Rock of Ages
Cast: Tom Cruise, Alec Baldwin, Russell Brand, Paul Giamatti,
Julianne Hough, Diego Boneta, Bryan Cranston, Catherine Zeta Jones,
Director: Adam Shankman
Grab your mates, your best bogan moves and a bit of air guitar, the cinematic version of highly successful stage musical Rock of Ages is hitting the big screen.
It's 1987 and the Sunset strip, Los Angeles in Hollywood - enter Julianne Hough's small town girl, Sherrie Christian, fresh off the bus and hoping to find her dreams. But within seconds of stepping off the bus, she's been robbed of her most vital possessions - her rock records.
Enter Diego Boneta's Drew, a bartender at famous rock joint, The Bourbon Club (run by Alec Baldwin's Dennis Dupree), who comes to her aid and falls instantly in love with the fresh face.
But there's a storm brewing - and not just for the two lovers.
A new mayor's (a barely there Bryan Cranston) trying to get into power and the main thrust of his campaign, run by his wife, the evangelical Patricia Whitmore (a perma-bronzed Catherine Zeta Jones), is to get rid of the Bourbon club and sweep all of its rock'n'roll depravity into the confines of history.
If you're after plot and deep character exposition then move on - this is a musical. But if as the song says "You ain't looking for nothin' but a good time", and you can cope with a bit of guilty pleasure music then Rock of Ages really is for you.
Along with the cheese and a hint of comedy, comes a large side order of ham as some of the cast throw in a bit of over-acting here as is the wont of musicals.
Tom Cruise attempts to do a swaying Jim Morrison mixed in with a dash of more nourished Iggy Pop but in all honesty, he's a little too weedy to be a lounge lizard writhing about in leather pants as he simply spends a lot of the time staring in a (purple) haze as the fallen rockstar, who used to be a mega star. It means that unfortunately he didn't quite manage to convince me as the so called legendary Stacee Jaxx.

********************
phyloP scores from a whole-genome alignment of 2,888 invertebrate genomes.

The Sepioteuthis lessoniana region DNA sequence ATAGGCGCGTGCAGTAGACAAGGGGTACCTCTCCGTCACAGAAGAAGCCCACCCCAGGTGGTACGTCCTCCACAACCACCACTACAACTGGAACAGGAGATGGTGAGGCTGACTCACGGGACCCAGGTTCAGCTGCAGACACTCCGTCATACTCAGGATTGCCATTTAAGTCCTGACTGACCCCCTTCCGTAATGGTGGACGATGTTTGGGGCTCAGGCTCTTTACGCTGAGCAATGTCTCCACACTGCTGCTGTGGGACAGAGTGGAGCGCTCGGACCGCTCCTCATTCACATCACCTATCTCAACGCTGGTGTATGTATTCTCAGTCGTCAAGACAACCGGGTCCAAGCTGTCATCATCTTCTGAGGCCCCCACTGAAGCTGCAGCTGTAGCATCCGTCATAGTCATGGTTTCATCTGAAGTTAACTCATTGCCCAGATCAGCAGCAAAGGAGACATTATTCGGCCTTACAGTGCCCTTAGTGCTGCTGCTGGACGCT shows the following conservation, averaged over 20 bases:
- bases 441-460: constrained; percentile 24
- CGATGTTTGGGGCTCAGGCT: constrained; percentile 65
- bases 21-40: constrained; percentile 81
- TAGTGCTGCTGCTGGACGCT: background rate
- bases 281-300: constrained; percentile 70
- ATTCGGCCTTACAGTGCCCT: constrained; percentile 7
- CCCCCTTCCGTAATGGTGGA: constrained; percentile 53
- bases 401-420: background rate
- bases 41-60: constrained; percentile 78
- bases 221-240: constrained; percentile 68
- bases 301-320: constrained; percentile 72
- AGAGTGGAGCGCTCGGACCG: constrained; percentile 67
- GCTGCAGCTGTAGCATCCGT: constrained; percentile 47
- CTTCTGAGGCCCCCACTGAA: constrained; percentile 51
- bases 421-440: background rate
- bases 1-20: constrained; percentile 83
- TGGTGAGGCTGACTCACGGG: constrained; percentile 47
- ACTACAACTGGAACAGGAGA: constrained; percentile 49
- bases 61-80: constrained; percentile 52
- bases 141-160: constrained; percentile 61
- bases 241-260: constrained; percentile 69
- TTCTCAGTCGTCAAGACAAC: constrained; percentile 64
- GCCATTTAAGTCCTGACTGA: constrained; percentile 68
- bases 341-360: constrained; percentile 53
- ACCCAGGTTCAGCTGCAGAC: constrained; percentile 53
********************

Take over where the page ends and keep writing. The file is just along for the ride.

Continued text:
Likewise, younger lead Diego Bonita never quite hits the right notes as the Bourbon Club bartender who falls for Julianne Hough's Sherrie; but the pair of them manage to be likeable enough to propel you through their entirely predictable and ever so slightly bland story arc as the film swirls from one musical medley to the next.
And it is really the music which is the star of this flick - even if there are a few too many tunes belted out all over the place.
It's not really about Shankman's direction or the committed energy (and occasionally variable voice talents) of the cast; I can pretty much hedge my bets that you won't be looking at the spot on 80s recreation of the era, you'll be unleashing the bogan in you as this feel good toe tapping medley of motley rock music unfurls. There's an infectious enthusiasm and energy to Rock of Ages which is utterly contagious.
Chalk Rock of Ages up to a guilty pleasure. It's as bloated and as excessive as the overblown 1980s rock music scene but hell, it's a fun night out at the cinema - if you're prepared to just put your brain in neutral and go with it.